The valley btw is about 2,000m above sea level which means we are looking at mountains that peak three miles above us.

Jyrgal speaks many languages including his native Kyrgyi, english, farsi, Russian, Tajiki and Pariri. He spent six months in the UK on a seasonal visa working at a factory, allowing him to visit London, Canterbury and Scotland including Glasgow and Edinburgh (Eitan compares notes).

Really, though Jyrghal is pro-Russian whom, he informs, still controls the region and enjoys frictionless trade in goods, services and people. He has been to Moscow ("crazy, crazy place, too. many people") and studied at a Russian school in Osh where there are many; Russian is the second language here. NB Kyrgyzstan is 4,500km from Russia, traversing enormous Kazakhstan.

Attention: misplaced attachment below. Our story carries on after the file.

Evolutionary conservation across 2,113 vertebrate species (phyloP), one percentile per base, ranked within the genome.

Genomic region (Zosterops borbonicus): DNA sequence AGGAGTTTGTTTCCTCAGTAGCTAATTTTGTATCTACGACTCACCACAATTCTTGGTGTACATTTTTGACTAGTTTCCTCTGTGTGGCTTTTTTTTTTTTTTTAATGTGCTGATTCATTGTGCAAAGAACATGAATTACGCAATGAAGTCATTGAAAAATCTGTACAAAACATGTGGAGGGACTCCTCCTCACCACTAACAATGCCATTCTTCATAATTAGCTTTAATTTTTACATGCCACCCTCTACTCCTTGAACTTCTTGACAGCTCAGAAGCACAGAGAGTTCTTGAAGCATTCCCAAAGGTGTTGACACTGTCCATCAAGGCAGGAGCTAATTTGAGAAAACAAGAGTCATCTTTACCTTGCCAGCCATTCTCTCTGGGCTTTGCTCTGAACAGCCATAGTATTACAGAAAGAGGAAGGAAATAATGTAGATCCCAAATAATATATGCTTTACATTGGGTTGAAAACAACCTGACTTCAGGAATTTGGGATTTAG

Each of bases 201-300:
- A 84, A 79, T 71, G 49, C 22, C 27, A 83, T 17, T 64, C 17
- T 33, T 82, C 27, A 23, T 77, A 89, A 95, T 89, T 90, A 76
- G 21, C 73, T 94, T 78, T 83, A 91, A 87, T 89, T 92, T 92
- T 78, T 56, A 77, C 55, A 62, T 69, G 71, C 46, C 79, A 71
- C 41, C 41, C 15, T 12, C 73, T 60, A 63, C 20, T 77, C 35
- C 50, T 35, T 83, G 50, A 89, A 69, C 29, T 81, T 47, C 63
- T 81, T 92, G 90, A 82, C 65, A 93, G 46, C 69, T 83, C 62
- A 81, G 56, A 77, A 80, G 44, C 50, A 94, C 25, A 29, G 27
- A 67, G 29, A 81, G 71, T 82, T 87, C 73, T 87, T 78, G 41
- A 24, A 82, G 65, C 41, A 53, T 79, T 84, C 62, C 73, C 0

The original Soviet-built Pamir highway was from Osh to Khorog or 800km (of the 1,800 total distance) which we travel now. 

Do people climb these mountains? Yes, many die each year (on Lenin peak).

Kyrgyzstan 31

We arrive at the border and after passport control we see our connection - a similar black Toyota Land Cruiser - to my relieve (NB apparently the Land Cruiser is the only 4WE to be trusted given the availability of inexpensive parts).

The border guard informs that Americans cross the border the most followed by the French and the Italians. Tajiks or Kyrgs ? Not allowed either direction. It costs 500 somones bribe (about 15 dollars) to enter Kyrgyzstan.

Passing the guard, we enter a neutral territory between Tajikistan and Kyrgyzstan for 35km accompanied by a military soldier to ensure our security. The border opened only four weeks ago to tourism otherwise the free flow of people is blocked. Before Covid, "many people died" because of fighting over territory until the Kyrgyzstan government shut the line. NB there are three crossings between Kyrgyzstan and Tajikistan and one crossing with China.